Instead, Maggie has has taken up traveling around London on a rickety motorcycle, smoking and drinking too much, and volunteering to work with the 107th Tunneling Company of the Royal Engineers, defusing bombs that were dropped by the Luftwaffe during the Blitz. Known as the "Suicide Squad" it is a troop of conscientious objectors, most of whom are Itailan COs. 

But now, it seems there is another serial killer on the loose in London, one quickly nicknamed Jimmy Greenteeth. A number of suitcases full of clean white bones have been found during low tide in the Thames River, along with a white feather. Could the bones belong to London's conscientious objectors, possibly even friends of Maggie? But none of the men not showing up for work have been reported missing. Durgin is stumped and Maggie still refuses to help him solve the case.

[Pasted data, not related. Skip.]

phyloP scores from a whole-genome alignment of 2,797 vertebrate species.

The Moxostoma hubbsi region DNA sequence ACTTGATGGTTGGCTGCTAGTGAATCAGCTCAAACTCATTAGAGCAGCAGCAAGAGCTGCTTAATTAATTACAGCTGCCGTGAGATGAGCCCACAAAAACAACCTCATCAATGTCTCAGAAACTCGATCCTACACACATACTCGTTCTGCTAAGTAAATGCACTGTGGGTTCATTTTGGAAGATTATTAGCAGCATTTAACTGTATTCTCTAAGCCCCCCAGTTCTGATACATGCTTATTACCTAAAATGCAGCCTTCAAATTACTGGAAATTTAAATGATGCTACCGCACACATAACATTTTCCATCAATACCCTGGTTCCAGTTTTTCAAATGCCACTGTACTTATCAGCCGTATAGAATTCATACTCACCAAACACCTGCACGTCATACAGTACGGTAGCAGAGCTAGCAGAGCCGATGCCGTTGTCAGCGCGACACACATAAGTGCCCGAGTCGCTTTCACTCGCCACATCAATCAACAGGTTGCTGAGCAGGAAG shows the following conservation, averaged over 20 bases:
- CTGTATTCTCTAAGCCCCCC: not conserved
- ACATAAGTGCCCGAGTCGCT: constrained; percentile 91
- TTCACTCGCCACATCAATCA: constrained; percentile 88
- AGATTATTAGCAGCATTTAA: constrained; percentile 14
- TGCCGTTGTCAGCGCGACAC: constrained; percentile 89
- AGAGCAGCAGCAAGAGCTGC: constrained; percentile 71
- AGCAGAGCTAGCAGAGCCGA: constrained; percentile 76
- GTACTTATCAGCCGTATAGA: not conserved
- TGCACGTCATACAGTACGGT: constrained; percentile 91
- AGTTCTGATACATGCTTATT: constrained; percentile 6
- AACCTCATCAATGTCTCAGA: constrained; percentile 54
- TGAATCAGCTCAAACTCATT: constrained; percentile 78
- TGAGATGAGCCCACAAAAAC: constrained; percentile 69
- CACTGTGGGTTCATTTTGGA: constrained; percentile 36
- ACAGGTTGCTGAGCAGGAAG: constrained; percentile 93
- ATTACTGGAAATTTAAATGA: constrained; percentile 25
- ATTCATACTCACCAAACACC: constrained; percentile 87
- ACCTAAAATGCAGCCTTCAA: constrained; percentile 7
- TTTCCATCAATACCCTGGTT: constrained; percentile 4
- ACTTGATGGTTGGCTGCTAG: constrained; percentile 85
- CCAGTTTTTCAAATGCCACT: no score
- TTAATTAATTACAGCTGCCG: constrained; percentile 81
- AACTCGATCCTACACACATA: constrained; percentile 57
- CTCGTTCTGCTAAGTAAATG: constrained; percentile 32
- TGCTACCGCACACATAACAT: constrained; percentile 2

But then, just days before his execution, Nicholas Reitter, now being held in the Tower of London,  claims he can help the police fine this new serial killer, but the only person he will speak to is Maggie Hope. And there's a condition attached to his information - Reitter wants a Royal Pardon from His Majesty, King George VI to stop his execution. Knowing this pardon will never happen, and angry with Durgin that he won't warn the COs about the white feathers found with the bones, Maggie ultimately finds herself involved in the Jimmy Greenteeth case when the young man she has been training, Milo Tucci, goes missing.